Water issues in Marion County continue, impacting local school

Published: Aug. 31, 2022 at 1:00 AM EDT
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BUENA VISTA, Ga. (WTVM) - About 80 people in Marion County, just 30 miles east of Columbus, still have water issues after a pipe leak in June. It recently impacted a local elementary school, where students were sent home early.

Today, officials talked about plans to move forward using COVID-relief funds.

When News Leader 9 first reported this issue in June, Marion County Manager Will Johnson said they had received a $1,000,000 grant to determine problem areas. Now, the county will use the funds to conduct research and upgrades.

Things have been different at L.K. Moss Elementary in Marion County for the past two days. The school was placed under a boil water advisory after a pipe leak Friday afternoon.

The school’s principal, Loranda Holmes, says they noticed they didn’t have water when their toilets wouldn’t flush.

“And because we could not use the bathroom at the time, we knew that we had to get our kids home,” said Holmes.

As a result, about 600 students were sent home after lunch Friday afternoon. The following morning, the staff bought gallon jugs and packs of bottled water.

“Over the weekend, we distributed all that water to all our classrooms. So we made sure that the students -- the teachers had water for the students,” said Holmes.

Cafeteria staff also switched to serving pre-packaged meals.

“And we’ve just not been cooking anything and we’ve been boiling water, using throwaway pans and just trying not to use the water -- using bottled water when we need something with water in it,” said Lunchroom manager Becky Weaver.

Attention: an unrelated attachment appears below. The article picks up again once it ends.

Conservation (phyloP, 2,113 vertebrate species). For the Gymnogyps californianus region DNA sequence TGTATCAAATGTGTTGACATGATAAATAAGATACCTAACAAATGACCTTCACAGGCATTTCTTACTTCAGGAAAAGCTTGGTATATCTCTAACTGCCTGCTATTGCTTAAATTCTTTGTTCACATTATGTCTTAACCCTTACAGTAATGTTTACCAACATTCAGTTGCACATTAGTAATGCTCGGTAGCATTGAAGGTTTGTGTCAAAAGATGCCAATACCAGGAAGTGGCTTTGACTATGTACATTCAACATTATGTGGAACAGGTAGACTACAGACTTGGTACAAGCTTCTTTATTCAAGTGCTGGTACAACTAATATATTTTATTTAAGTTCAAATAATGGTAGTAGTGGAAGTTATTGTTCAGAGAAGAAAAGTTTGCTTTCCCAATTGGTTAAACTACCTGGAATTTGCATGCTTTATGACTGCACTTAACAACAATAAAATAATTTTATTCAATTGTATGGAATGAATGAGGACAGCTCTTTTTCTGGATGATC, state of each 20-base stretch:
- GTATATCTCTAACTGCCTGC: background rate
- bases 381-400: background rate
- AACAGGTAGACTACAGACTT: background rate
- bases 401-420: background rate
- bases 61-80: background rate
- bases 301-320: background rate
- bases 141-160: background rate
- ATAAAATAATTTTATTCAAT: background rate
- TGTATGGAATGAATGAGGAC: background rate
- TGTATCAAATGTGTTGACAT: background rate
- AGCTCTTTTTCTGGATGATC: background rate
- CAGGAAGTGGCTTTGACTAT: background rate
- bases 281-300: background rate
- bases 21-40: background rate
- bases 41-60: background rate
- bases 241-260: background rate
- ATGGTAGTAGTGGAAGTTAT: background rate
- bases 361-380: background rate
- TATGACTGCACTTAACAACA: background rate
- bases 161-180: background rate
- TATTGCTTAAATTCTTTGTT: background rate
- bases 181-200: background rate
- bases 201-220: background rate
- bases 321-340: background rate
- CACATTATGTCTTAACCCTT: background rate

Bottled water was also placed in bathrooms along with hand soap and hand sanitizer until the boil water advisory was lifted. While the pipe leak was fixed, this issue still persists throughout Northern Marion County.

“There is still a boil water notice that affects about 80 people...80 residences, I’m sorry, {in} the highest elevations of the county in the northern part, primarily the Northeast,” said Marion County Manager William Johnson.

But Johnson says they have received a million-dollar grant to fix the problem, and they’ll now use the money for a hydrology study.

“The purpose of the hydrology study is to determine where we have pressure problems. Obviously, we already know that in the highest elevations of the county, but there are probably others that are caused by smaller pipes going into larger pipes,” said Johnson.

He says the research will last 14 to 16 weeks. In the meantime, the company hired will be responsible for installing meters, upgrading generators and wells.

The boil water advisory for the elementary school was lifted around 10:30 Tuesday morning. However, officials had to ensure all filters were cleaned and let the water run for a little while. But, we’re told things should be back to normal by Wednesday morning at least for the elementary school.